Barker Stephen

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  • Article
    Abrupt changes in deep Atlantic circulation during the transition to full glacial conditions
    (John Wiley & Sons, 2013-05-30) Thornalley, David J. R. ; Barker, Stephen ; Becker, Julia ; Hall, Ian R. ; Knorr, Gregor
    Six Ocean Drilling Program (ODP) sites, in the Northwest Atlantic have been used to investigate kinematic and chemical changes in the “Western Boundary Undercurrent” (WBUC) during the development of full glacial conditions across the Marine Isotope Stage 5a/4 boundary (~70,000 years ago). Sortable silt mean grain size inline image measurements are employed to examine changes in near bottom flow speeds, together with carbon isotopes measured in benthic foraminifera and % planktic foraminiferal fragmentation as proxies for changes in water-mass chemistry. A depth transect of cores, spanning 1.8–4.6 km depth, allows changes in both the strength and depth of the WBUC to be constrained across millennial scale events. inline image measurements reveal that the flow speed structure of the WBUC during warm intervals (“interstadials”) was comparable to modern (Holocene) conditions. However, significant differences are observed during cold intervals, with higher relative flow speeds inferred for the shallow component of the WBUC (~2 km depth) during all cold “stadial” intervals (including Heinrich Stadial 6), and a substantial weakening of the deep component (~3–4 km) during full glacial conditions. Our results therefore reveal that the onset of full glacial conditions was associated with a regime shift to a shallower mode of circulation (involving Glacial North Atlantic Intermediate Water) that was quantitatively distinct from preceding cold stadial events. Furthermore, our chemical proxy data show that the physical response of the WBUC during the last glacial inception was probably coupled to basin-wide changes in the water-mass composition of the deep Northwest Atlantic.
  • Article
    Evidence of silicic acid leakage to the tropical Atlantic via Antarctic Intermediate Water during Marine Isotope Stage 4
    (John Wiley & Sons, 2013-06-27) Griffiths, James D. ; Barker, Stephen ; Hendry, Katharine R. ; Thornalley, David J. R. ; van de Flierdt, Tina ; Hall, Ian R. ; Anderson, Robert F.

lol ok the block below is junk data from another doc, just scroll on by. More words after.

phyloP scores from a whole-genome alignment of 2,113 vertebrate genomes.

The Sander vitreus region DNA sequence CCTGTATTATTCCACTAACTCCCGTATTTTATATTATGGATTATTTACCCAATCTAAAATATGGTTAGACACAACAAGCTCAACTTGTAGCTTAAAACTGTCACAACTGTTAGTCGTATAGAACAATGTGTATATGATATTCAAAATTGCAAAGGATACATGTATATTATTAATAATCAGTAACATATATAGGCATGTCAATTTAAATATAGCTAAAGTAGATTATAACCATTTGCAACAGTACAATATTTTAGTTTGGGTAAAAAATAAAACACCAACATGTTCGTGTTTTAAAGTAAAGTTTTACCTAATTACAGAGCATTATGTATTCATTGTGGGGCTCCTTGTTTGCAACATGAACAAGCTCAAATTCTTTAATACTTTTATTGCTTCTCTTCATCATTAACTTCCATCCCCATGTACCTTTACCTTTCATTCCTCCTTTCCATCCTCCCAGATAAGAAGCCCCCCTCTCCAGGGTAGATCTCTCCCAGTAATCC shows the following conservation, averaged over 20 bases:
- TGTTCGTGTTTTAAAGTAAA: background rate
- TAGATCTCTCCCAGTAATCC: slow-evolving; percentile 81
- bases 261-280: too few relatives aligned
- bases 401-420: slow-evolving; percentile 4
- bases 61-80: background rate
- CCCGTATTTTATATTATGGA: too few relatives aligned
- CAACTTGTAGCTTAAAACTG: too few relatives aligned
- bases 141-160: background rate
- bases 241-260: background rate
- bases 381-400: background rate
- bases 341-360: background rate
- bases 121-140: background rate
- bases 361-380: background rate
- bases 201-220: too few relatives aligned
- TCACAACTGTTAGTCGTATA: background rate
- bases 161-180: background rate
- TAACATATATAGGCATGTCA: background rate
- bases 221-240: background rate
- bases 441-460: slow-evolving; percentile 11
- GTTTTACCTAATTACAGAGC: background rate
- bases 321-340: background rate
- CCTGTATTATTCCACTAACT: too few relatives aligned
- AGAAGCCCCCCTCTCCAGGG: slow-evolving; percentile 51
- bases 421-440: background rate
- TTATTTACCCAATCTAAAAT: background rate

Antarctic Intermediate Water (AAIW) and Subantarctic Mode Water (SAMW) are the main conduits for the supply of dissolved silicon (silicic acid) from the deep Southern Ocean (SO) to the low-latitude surface ocean and therefore have an important control on low-latitude diatom productivity. Enhanced supply of silicic acid by AAIW (and SAMW) during glacial periods may have enabled tropical diatoms to outcompete carbonate-producing phytoplankton, decreasing the relative export of inorganic to organic carbon to the deep ocean and lowering atmospheric pCO2. This mechanism is known as the “silicic acid leakage hypothesis” (SALH). Here we present records of neodymium and silicon isotopes from the western tropical Atlantic that provide the first direct evidence of increased silicic acid leakage from the Southern Ocean to the tropical Atlantic within AAIW during glacial Marine Isotope Stage 4 (~60–70 ka). This leakage was approximately coeval with enhanced diatom export in the NW Atlantic and across the eastern equatorial Atlantic and provides support for the SALH as a contributor to CO2 drawdown during full glacial development.
  • Preprint
    A warm and poorly ventilated deep Arctic Mediterranean during the last glacial period
    ( 2015-07) Thornalley, David J. R. ; Bauch, H. A. ; Gebbie, Geoffrey A. ; Guo, Weifu ; Ziegler, Martin ; Bernasconi, Stefano M. ; Barker, Stephen ; Skinner, Luke C. ; Yu, Jimin
    Changes in the formation of dense water in the Arctic Ocean and Nordic Seas (the ‘Arctic Mediterranean’, AM) likely contributed to the altered climate of the last glacial period. We examine past changes in AM circulation by reconstructing 14C ventilation ages of the deep Nordic Seas over the last 30,000 years. Our results show that the deep glacial AM was extremely poorly ventilated (ventilation ages of up to 10,000 years). Subsequent episodic overflow of aged water into the mid-depth North Atlantic occurred during deglaciation. Proxy data also suggest the deep glacial AM was ~2-3°C warmer than modern; deglacial mixing of the deep AM with the upper ocean thus potentially contributed to melting sea-ice and icebergs, as well as proximal terminal ice-sheet margins.